With a new introduction by Janet Sayers, this edition of On Not Being Able to Paint brings the text to the present generation of readers in the fields of psychoanalysis, education and all those, specialist and general audiences alike, with an interest or involvement in the creative process and those impulses impeding it in many fields.
Thus begins a fascinating narrative of interlocking stories that resembles -- more than a little -- a psychoanalytic session. Homayounpour recounts the pleasure and pain of returning to her motherland, her passion for the work of Milan Kundera, her complex relationship with Kundera's Iranian translator (her father), and her own and other Iranians' anxieties of influence and disobedience. Woven throughout the narrative are glimpses of her sometimes frustrating, always candid, sessions with patients. Ms. N, a famous artist, dreams of abandonment and sits in the analyst's chair rather than on the analysand's couch; a young chador-clad woman expresses shame because she has lost her virginity; an eloquently suicidal young man cannot kill himself. As a psychoanalyst, Homayounpour knows that behind every story told is another story that remains untold. Doing Psychoanalysis in Tehran connects the stories, spoken and unspoken, that ordinary Iranians tell about their lives before their hour is up.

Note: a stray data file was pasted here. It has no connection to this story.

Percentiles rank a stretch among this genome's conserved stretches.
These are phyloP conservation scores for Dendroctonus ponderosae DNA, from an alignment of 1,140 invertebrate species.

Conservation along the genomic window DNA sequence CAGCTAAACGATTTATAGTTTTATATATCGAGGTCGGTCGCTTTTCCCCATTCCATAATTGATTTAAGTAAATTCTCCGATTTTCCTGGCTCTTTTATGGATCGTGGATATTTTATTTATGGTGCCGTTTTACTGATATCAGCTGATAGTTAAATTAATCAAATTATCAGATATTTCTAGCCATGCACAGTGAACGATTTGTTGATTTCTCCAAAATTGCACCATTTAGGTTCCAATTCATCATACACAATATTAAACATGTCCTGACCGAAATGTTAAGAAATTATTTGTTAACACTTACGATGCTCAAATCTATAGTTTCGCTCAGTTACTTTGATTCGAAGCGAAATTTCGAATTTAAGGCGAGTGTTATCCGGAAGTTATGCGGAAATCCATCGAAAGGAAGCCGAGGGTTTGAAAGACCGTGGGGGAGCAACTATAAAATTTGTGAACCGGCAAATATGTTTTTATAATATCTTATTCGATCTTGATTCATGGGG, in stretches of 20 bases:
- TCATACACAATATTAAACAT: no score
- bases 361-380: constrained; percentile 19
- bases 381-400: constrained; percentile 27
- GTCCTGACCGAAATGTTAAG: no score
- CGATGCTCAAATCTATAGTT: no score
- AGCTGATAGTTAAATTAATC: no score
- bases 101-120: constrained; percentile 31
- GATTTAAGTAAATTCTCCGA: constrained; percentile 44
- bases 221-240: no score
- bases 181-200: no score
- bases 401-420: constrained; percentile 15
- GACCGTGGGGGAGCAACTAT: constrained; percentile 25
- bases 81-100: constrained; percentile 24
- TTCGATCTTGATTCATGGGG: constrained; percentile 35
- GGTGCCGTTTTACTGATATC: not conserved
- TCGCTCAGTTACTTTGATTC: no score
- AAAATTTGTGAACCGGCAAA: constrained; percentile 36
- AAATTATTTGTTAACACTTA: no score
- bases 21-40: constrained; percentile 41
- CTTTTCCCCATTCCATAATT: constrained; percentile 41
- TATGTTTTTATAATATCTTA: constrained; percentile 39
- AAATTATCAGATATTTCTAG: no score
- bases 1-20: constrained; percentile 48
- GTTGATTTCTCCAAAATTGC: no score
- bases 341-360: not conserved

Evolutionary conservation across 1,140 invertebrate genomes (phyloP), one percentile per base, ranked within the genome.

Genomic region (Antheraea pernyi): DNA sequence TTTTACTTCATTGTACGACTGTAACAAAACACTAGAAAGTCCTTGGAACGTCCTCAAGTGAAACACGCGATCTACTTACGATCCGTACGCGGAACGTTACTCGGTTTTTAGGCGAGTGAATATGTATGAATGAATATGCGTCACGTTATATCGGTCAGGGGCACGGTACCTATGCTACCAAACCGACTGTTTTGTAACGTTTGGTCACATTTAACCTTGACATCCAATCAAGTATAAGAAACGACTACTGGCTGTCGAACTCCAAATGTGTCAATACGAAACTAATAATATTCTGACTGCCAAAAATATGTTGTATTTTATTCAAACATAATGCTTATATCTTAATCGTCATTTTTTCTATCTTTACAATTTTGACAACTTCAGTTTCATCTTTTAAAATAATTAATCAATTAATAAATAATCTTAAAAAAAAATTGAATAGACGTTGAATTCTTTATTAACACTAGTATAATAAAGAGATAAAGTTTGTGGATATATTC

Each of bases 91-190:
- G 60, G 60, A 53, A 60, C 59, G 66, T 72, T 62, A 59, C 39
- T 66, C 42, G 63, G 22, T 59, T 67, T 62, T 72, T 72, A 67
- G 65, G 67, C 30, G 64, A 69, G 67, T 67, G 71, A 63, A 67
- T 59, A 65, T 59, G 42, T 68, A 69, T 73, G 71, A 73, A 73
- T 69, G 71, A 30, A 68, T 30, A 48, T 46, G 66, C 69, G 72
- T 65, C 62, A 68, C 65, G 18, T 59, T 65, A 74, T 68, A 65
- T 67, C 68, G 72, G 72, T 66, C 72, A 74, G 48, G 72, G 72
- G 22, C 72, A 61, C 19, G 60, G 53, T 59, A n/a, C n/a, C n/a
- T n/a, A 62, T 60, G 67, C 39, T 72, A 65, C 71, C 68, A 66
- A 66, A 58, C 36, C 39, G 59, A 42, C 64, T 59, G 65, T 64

Alchemy and Psychotherapyhas four main sections:
‘Alchemy and meaning’ - looks at the history of alchemy, particularly the symbol of the coniunctio - sacred marriage - a metaphor for the therapeutic relationship.
'The symbolic attitude’ - explores working with dreams, fairytales, astrology and the body: each of which is a symbolic language.